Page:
WASHTENAW COUNTY, Mich. (WLNS) — Highly pathogenic avian influenza, a strain of bird flu, has been found in domestic parrots in Michigan.
The U.S. Department of Agriculture’s National Veterinary Services Laboratories made this discovery at a residence in Washtenaw County.
This discovery came after the Michigan Department of Agriculture and Rural Development (MDARD) led an investigation.
The parrots at the residence died to the virus. MDARD is actively working with the birds’ owners to come up with a flock plan to prevent any further spread of the disease.
According to the MDARD, usually pet birds who live in a family home don’t have any contact with wild birds.
Researchers say birds come in contact with contaminated material indirectly through exposed food, cage furniture, or an owner’s clothing.
MDARD is advising that Michiganders with pet birds should not store food or water bowls in wild bird’s reach and to disinfect or change shoes, clothing, or other items if they have been worn off their property.
“It’s important to recognize it’s very difficult for pet birds to catch avian influenza if the proper precautions are taken to stop the virus. For example, put in safeguards to not introduce any material, food, or clothing that wild birds may have contaminated. No matter what bird species or how many birds one owns—now is the time to protect them. Bird owners need to take every strategy to protect their flocks and reduce the spread of HPAI within our state. MDARD continues to act swiftly to reduce the spread and respond to the ongoing presence of HPAI in Michigan.”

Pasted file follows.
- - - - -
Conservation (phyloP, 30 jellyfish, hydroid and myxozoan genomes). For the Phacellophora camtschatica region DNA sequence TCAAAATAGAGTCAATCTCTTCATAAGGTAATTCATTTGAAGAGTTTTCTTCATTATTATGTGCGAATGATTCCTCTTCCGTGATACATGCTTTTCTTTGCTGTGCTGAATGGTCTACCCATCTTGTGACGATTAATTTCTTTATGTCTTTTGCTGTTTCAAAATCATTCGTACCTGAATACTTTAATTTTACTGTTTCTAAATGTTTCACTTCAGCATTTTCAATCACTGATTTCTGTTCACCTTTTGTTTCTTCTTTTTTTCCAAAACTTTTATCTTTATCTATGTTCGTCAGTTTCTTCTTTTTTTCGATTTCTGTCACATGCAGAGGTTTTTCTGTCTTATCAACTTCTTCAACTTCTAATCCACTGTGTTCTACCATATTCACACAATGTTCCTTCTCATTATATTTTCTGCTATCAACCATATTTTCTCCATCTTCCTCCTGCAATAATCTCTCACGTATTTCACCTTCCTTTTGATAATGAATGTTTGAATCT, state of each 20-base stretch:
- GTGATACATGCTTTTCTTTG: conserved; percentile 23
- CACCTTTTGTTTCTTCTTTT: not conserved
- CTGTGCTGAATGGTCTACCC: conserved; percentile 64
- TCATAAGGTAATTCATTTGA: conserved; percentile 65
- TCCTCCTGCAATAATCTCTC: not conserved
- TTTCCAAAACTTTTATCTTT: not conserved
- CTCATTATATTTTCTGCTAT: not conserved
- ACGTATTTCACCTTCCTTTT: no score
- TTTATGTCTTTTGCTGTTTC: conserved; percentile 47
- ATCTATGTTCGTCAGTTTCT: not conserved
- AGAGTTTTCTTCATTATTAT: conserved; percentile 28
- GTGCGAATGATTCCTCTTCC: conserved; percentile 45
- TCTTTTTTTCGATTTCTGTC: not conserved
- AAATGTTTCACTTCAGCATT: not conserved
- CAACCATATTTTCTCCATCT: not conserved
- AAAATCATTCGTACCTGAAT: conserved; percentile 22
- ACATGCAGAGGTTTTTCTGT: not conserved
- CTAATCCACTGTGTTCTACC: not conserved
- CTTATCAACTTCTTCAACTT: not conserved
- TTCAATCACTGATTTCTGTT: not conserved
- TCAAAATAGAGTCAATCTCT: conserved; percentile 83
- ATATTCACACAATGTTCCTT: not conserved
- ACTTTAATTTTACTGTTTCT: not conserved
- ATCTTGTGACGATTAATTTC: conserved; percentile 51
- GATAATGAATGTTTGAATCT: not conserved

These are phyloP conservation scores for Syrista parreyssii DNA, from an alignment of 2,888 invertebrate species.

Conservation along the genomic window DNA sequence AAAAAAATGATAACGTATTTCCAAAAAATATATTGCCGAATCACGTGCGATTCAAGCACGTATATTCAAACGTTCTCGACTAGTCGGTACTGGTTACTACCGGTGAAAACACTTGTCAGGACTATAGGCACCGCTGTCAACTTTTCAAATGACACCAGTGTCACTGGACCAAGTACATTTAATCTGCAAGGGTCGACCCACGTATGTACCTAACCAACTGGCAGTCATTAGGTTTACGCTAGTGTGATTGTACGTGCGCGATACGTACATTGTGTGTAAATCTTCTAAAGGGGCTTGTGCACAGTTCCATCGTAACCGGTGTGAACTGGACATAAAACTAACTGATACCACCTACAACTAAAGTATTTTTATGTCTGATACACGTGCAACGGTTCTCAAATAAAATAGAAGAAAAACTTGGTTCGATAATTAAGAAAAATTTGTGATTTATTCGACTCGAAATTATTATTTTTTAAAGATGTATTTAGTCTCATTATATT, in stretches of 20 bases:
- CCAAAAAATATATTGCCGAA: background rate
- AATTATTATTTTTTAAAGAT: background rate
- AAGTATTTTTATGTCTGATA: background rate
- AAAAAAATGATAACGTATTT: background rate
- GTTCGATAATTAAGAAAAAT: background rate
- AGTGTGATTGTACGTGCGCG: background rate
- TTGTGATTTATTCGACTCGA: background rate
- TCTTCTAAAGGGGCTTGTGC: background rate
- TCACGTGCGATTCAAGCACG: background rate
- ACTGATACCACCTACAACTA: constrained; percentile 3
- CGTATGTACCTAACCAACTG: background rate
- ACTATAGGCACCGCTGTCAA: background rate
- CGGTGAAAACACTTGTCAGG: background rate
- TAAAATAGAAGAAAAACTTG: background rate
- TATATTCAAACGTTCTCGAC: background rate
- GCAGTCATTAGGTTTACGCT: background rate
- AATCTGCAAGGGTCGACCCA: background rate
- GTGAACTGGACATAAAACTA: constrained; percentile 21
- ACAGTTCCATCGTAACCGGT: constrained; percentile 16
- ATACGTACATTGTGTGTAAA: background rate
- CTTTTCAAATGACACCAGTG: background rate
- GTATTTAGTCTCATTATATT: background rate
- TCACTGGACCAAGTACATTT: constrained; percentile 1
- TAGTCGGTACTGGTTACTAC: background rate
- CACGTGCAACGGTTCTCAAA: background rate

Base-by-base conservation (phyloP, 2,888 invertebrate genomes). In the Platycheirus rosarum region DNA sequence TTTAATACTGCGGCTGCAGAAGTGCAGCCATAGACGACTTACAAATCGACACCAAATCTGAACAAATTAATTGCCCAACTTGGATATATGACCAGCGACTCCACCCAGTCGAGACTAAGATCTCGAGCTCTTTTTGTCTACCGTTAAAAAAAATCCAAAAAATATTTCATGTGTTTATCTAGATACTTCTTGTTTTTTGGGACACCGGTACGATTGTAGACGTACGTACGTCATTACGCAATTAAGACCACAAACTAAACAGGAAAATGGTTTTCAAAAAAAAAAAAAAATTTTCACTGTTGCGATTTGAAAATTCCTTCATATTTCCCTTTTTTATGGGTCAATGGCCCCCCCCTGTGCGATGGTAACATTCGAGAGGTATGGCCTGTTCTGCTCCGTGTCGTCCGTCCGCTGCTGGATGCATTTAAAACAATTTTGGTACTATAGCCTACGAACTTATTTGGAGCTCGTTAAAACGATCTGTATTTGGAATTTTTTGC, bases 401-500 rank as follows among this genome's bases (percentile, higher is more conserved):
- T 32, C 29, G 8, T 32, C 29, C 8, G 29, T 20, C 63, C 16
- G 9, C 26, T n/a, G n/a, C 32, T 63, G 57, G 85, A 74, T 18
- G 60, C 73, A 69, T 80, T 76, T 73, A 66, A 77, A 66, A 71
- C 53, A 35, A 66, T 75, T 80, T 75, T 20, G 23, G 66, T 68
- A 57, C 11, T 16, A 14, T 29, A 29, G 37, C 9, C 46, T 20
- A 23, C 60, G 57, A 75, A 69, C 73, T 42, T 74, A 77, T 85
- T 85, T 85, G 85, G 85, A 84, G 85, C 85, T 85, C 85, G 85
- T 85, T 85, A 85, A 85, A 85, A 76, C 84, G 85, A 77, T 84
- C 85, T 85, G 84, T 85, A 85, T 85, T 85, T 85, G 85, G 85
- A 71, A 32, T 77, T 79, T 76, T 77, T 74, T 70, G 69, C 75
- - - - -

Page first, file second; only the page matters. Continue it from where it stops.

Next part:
State Veterinarian Dr. Nora Wineland
Officials say HPAI is a highly contagious virus that can be spread in various ways from flock to flock.
Ways HPAI can spread from flock to flock:
- Through wild birds
- Through contact with infected poultry
- By equipment
- Clothing and shoes of caretakers.
According to the U.S. Centers for Disease Control and Prevention, these HPAI detections do not present an immediate public health concern.
Currently, there has been no human cases of these avian influenza viruses found in the U.S.
MDARD Tips to Protect the Health and Vitality of Michigan’s Domestic Birds:
- Prevent contact between domestic and wild birds by bringing them indoors or ensuring their outdoor area is fully enclosed.
- Wash your hands before and after handling birds as well as when moving between different coops.
- Disinfecting boots and other gear when moving between coops.
- Do not share equipment or other supplies between coops or other farms.
- Cleaning and disinfecting equipment and other supplies between uses. If it cannot be disinfected, discard it.
- Using well or municipal water as drinking water for birds.
- Keep poultry feed secure to ensure there is no contact between the feed/feed ingredients and wild birds or rodents.
Signs of the avian influenza include: unusual deaths, a drop in egg production, a significant decrease in water consumption, or an increase in sick birds.
If avian influenza is detected, officials say to call the MDARD immediately at 800-292-3939 (daytime) or 517-373-0440 (after-hours).